De Oratore by Cicero – Book 1 – Conversation on Oratory

In addition to being a lawyer, politician and philosopher, Cicero (Marcus Tullius Cicero) was also a preeminent Roman orator. Drawing on the teaching of Greek rhetoric and the craft of oration in Roman times, he composed De Oratore to highlight the principles he believed were at play whenever someone planned to speak on an important topic.

While political speeches and legal proceedings were at the forefront of public speaking during this time, the concepts presented here are valuable in the drafting of any nonfiction narrative. Written in 55 BC, and comprised of three books, De Oratore is a dialogue that is set in 91 BC.

Cicero writes about a dialogue, reported to him by Cotta, among a group of excellent political men and orators, who came together to discuss the crisis and general decline of politics. They met in the garden of Lucius Licinius Crassus’ villa in Tusculum.

Lucius Licinius CrassusQuintus Mucius Scaevola
Marcus Antonius OratorGaius Aurelius CottaPublius Sulpicius Rufus

Lucius Licinius Crassus offers the following insights:

One thing there will certainly be, which those who speak well will exhibit as their own; a graceful and elegant style, distinguished by a peculiar artifice and polish. But this kind of diction, if there be not matter beneath it clear and intelligible to the speaker, must either amount to nothing, or be received with ridicule by all who hear it.

For who is ignorant that the highest power of an orator consists in exciting the minds of men to anger, or to hatred, or to grief, or in recalling them from these more violent emotions to gentleness and compassion? which power will never be able to effect its object by eloquence, unless in him who has obtained a thorough insight into the nature of mankind, and all the passions of humanity, and those causes by which our minds are either impelled or restrained.

Despite the benefit of delivering a speech with elegance and polish, Crassus notes that a speaker’s words will fall on deaf ears should we not view their narrative as authentic and of substance. He also speaks to the power of an orator to stir the emotions of an audience, either toward assuming a negative mindset, or in soothing pre-existing negativity. But eloquence alone can not cause this movement, as the speaker must also understand humankind’s very nature, and how we are influenced.

While this approach is common in politics, and many marketing campaigns, whereby the intent is to play off of one’s emotions instead of intellect, it is nonetheless important to think about what is important to the audience, and why they care about the story that you’re telling them. That said, the key objective should be for them to understand your viewpoint. Their emotions may follow – positively or negatively – but manipulating their emotions should never be the aim when telling a personal story.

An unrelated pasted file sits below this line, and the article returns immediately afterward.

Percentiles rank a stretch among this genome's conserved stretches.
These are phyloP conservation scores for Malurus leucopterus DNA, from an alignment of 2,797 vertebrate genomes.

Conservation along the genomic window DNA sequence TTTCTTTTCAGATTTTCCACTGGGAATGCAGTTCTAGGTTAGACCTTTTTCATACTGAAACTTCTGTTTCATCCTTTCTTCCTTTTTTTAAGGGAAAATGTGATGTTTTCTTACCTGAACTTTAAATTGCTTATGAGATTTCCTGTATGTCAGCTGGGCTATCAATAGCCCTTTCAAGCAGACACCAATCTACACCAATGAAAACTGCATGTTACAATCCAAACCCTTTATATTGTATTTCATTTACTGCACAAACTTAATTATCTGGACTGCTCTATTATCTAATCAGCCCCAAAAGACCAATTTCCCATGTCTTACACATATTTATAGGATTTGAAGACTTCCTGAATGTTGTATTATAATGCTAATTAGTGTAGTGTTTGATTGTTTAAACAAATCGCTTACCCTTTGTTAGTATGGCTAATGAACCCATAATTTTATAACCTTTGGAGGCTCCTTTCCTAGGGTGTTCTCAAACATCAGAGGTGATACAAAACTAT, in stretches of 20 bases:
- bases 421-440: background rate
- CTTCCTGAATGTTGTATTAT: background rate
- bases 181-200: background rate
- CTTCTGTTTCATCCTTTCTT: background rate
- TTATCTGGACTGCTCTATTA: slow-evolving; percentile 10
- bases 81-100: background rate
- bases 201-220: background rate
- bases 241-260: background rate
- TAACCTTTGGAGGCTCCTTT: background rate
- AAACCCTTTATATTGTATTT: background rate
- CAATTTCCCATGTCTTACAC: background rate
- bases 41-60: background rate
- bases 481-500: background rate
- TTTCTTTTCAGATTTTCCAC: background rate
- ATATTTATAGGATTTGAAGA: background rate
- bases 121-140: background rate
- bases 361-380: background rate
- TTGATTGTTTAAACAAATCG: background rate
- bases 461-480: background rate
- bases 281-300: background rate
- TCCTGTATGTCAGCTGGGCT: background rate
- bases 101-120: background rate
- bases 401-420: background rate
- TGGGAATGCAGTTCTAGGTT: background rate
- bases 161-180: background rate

Antonius soon after said,

But in an orator, the acuteness of the logicians, the wisdom of the philosophers, the language almost of poetry, the memory of lawyers, the voice of tragedians, the gesture almost of the best actors, is required. Nothing therefore is more rarely found among mankind than a consummate orator; for qualifications which professors of other arts are commended for acquiring in a moderate degree, each in his respective pursuit, will not be praised in the orator, unless they are all combined in him in the highest possible excellence.”

Crafting a narrative that is logical, which offers wisdom and insight, that shows the importance of proper word choice, and is delivered from memory, using vocal variation and appropriate body movement is the essence of oratory according to Antonius. That unique skill set separates those who merely know their subject well, even if they are subject matter experts, from those who know how to properly deliver a speech.

I would agree that the combination of these skills will maximize a story’s impact, and that acquiring such a diverse set of talents is rather difficult for most of us, but as with any profession, it’s a matter of recognizing the challenge and then applying the requisite time and energy to achieving that level of proficiency. Most talented speakers will tell you how bad they were at the beginning of their careers, and how long it took them to learn the craft of writing and presenting a memorable talk.

and Crassus responded,

That since all the business and art of an orator is divided into five parts, he ought first to find out what he should say; next, to dispose and arrange his matter, not only in a certain order, but with a sort of power and judgment; then to clothe and deck his thoughts with language; then to secure them in his memory; and lastly, to deliver them with dignity and grace.

Crassus offers an initial insight into the Five Canons of Rhetoric;

  • Invention (clearing defining the main idea, perspective or position)
  • Arrangement (how the story is organized to provide maximum impact)
  • Style (the language used to present each of the narrative components)
  • Memory (speaker’s ability to memorized / embody the essence of the message)
  • Delivery (which includes vocal variation, facial expression and body movements)

[De Oratore excerpts from Delphi Complete Works of Cicero, Translated by J. S. Watson]

Article written by Mark Lovett – Copyright Storytelling with Impact – All rights reserved